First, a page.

The Financial Stability Board (FSB) published a report on FinTech and market structure in financial services. The publication is part of the FSB’s ongoing work to monitor FinTech market developments and their potential implications for financial stability. The FSB defines FinTech as technology-enabled innovation in financial services that could result in new business models, applications, processes or products with an associated material effect on the provision of financial services.
Technological innovation holds great promise for the provision of financial services, with the potential to increase market access, the range of product offerings, and convenience while also lowering costs to clients. At the same time, new entrants into the financial services space, including FinTech firms and large, established technology companies (‘BigTech’), could materially alter the universe of financial services providers. Greater competition and diversity in lending, payments, insurance, trading, and other areas of financial services can create a more efficient and resilient financial system. However, heightened competition could also put pressure on financial institutions’ profitability and this could lead to additional risk taking among incumbents in order to maintain margins. Moreover, there could be new implications for financial stability from BigTech in finance and greater third-party dependencies, e.g. in cloud computing services.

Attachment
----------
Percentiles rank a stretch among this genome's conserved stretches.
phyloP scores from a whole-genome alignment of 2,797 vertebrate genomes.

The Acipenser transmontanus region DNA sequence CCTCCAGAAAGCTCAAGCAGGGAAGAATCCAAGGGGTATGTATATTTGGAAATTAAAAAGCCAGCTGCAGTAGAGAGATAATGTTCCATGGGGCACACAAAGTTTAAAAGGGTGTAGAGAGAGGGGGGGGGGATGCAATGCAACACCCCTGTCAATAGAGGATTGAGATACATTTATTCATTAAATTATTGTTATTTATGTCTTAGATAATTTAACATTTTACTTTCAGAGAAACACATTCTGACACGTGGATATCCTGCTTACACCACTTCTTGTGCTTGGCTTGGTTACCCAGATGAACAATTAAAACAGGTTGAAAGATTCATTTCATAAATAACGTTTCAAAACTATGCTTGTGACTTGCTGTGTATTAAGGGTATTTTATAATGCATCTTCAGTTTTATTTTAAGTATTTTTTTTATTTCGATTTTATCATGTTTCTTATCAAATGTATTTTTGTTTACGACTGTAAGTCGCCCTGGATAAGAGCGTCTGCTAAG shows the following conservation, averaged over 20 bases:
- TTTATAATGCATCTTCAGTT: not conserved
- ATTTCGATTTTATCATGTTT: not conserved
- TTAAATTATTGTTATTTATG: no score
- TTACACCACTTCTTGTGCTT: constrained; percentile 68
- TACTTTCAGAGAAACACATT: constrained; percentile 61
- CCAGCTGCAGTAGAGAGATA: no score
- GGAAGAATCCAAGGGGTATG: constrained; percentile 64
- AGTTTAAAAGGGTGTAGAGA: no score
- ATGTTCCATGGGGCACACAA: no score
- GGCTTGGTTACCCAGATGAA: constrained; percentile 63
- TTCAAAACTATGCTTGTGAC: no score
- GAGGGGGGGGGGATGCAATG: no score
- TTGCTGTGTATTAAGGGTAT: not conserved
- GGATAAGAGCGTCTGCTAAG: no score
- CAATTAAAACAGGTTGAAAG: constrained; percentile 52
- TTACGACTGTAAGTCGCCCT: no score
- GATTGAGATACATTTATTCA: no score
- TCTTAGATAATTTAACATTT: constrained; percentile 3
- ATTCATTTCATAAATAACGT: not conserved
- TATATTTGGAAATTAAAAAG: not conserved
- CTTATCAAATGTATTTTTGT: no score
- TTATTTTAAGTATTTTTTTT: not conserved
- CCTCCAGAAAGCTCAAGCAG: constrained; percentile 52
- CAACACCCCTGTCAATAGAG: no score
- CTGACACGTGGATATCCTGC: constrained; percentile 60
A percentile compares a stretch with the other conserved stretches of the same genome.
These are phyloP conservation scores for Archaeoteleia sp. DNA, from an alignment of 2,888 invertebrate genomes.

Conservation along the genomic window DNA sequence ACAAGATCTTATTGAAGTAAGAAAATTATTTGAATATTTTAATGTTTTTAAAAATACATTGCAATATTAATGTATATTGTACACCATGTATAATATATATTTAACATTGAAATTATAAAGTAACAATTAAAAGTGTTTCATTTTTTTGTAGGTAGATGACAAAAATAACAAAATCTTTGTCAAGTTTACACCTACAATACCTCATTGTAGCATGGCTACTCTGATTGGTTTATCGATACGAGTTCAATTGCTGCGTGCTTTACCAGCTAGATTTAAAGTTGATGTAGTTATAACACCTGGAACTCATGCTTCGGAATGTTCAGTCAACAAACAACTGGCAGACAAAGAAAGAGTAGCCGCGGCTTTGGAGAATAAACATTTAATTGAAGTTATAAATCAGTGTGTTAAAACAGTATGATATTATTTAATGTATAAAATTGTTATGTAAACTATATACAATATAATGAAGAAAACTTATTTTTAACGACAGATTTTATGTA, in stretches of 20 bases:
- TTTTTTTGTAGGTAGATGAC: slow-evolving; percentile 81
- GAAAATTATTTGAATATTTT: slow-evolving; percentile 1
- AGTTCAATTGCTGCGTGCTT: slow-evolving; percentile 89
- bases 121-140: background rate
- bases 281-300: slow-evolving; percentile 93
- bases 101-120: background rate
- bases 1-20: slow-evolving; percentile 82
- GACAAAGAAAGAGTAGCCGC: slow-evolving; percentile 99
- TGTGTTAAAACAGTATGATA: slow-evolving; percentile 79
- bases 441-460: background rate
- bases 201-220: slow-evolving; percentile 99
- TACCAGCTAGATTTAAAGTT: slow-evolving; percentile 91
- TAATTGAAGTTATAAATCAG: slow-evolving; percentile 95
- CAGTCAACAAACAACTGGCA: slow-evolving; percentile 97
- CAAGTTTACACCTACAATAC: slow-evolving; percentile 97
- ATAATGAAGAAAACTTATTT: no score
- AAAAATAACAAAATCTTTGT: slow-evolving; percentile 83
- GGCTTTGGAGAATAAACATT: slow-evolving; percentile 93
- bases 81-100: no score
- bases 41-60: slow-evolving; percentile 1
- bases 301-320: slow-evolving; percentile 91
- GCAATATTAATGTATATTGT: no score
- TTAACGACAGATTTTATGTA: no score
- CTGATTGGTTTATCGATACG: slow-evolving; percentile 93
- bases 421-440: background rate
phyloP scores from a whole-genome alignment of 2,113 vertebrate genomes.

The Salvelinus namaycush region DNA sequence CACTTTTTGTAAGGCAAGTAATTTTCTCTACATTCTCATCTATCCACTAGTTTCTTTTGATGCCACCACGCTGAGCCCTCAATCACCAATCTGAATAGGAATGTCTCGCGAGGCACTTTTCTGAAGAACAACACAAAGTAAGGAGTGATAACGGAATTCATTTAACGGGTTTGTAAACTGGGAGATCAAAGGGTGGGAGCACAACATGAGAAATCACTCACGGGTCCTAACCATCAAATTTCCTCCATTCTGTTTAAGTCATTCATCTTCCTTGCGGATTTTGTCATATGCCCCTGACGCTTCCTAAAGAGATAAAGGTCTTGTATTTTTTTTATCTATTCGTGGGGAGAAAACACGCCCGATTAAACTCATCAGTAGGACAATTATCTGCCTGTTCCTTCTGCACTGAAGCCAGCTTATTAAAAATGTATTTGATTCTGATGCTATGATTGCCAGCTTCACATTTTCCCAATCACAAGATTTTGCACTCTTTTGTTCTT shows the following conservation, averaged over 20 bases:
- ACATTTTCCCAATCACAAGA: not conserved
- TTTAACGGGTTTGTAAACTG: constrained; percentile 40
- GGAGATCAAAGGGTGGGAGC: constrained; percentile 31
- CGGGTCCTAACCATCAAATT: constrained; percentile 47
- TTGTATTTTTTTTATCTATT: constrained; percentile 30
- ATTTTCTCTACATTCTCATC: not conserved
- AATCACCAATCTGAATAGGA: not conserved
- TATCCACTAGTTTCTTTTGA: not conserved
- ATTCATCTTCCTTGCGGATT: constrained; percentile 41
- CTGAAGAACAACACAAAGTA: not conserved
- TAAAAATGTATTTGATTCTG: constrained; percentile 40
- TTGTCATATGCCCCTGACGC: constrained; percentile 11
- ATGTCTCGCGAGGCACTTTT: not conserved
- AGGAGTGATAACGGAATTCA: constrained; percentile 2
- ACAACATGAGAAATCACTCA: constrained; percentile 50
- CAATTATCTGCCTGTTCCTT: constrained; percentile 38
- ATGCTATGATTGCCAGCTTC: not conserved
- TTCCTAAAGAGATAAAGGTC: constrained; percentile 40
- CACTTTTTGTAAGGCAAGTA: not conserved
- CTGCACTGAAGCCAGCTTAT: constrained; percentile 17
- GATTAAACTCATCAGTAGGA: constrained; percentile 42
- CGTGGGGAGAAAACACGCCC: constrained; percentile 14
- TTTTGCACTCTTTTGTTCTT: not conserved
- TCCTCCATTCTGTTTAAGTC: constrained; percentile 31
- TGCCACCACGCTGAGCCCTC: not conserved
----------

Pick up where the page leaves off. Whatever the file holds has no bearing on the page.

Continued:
Some key considerations from the FSB’s analysis of the link between technological innovation and market structure are the following:
- To date, the relationship between incumbent financial institutions and FinTech firms appears to be largely complementary and cooperative in nature.
- The competitive impact of BigTech may be greater than that of FinTech firms. BigTech firms typically have large, established customer networks and enjoy name recognition and trust.
- Reliance by financial institutions on third-party data service providers (e.g. data provision, cloud storage and analytics, and physical connectivity) for core operations is estimated to be low at present. However, this warrants ongoing attention from authorities.